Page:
I am glad to say, the old lady – my best wishes to her and her sister! – is now back home and recovering well. Little does she know that she is about to enter the history books of medicine as the first ever documented case of ‘homeopathy-induced rib fracture’.
Yes, you read this correctly: 2/3 of the German population revealed themselves to be stupid – at least this is what a survey sponsored by the German Association of Homeopathic Doctors seems to imply.
Hard to believe?
Well, read the press-release for yourself [and if you are not reading German, let me fill you in below]:
Fast zwei Drittel der Bevölkerung in Deutschland würde den Einsatz homöopathischer Arzneimittel zur Behandlung von Covid-19-Erkrankungen befürworten.
Das ist eines von mehreren Ergebnissen einer repräsentativen Umfrage des Instituts für Politik- und Sozialforschung forsa, durchgeführt im Auftrag des Deutschen Zentralvereins homöopathischer Ärzte.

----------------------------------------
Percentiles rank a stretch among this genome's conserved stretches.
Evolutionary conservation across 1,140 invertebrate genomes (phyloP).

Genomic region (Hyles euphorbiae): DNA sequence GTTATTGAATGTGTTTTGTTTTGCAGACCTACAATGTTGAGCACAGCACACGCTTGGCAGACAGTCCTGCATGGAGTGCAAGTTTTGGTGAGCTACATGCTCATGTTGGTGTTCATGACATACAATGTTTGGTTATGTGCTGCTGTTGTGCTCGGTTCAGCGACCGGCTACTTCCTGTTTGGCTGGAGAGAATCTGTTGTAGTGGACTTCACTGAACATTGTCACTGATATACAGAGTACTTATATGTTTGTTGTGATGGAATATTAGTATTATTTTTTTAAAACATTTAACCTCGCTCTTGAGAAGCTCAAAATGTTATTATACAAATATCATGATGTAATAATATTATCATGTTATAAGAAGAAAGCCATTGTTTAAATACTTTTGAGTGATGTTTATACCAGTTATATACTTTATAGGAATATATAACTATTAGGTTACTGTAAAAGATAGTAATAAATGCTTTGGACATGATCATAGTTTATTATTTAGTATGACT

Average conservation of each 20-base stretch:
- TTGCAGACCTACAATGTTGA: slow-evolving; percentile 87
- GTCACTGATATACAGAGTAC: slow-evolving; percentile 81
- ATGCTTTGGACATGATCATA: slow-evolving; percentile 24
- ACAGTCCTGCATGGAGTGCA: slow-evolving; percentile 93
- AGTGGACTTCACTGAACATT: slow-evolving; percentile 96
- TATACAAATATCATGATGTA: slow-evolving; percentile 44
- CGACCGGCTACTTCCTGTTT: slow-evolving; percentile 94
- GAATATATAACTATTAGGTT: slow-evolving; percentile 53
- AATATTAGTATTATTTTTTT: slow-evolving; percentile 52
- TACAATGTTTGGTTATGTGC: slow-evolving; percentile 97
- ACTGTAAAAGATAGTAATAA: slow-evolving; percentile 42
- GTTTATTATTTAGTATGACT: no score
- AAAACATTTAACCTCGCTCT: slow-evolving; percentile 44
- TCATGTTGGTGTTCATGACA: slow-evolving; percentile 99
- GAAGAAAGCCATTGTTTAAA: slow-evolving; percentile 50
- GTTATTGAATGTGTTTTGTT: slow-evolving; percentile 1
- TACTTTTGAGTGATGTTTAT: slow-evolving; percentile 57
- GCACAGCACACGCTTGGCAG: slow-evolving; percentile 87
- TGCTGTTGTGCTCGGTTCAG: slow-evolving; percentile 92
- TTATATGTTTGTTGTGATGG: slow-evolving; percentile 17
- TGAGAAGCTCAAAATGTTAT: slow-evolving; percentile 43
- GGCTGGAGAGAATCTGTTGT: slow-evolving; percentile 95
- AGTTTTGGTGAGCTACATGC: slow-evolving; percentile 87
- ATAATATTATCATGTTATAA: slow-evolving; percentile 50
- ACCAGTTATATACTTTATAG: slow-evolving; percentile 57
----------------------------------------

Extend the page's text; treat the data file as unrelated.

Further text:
Angst vor Covid-19. Interesse an homöopathischen Methoden.
Befragt wurden insgesamt 1009 Bundesbürger, unter anderem zum Grad ihrer Besorgnis vor einer Erkrankung an Covid-19, ihrem Interesse an Vorsorgemaßnahmen gegen eine Corona-Infektion zusätzlich zu besonderer Hygiene, ihrer Einstellung zu einer Behandlung von Covid-19 mit homöopathischen Arzneimitteln, sowie zur Befürwortung oder Ablehnung staatlicher finanzieller Förderung von Forschungsprojekten zu homöopathischen Vorsorge- und Behandlungsmethoden von Covid-19-Erkrankungen.
61% ziehen homöopathische Behandlung mindestens ernsthaft in Betracht
Mehr als die Hälfte aller Befragten hat bereits Erfahrung mit einer homöopathischen Behandlung bei früheren Erkrankungen gemacht. Noch mehr, nämlich fast zwei Drittel aller Befragten, würden unter der Voraussetzung, dass es in der Vergangenheit schon positive Erfahrungen mit diesem Mittel gab, im Fall einer Erkrankung an Covid-19 eine homöopathische Behandlung für sich selbst oder ihnen nahestehenden Personen auf jeden Fall (26 %) oder eher (34 %) befürworten
Homöopathie soll auch Gelder für Forschungsprojekte erhalten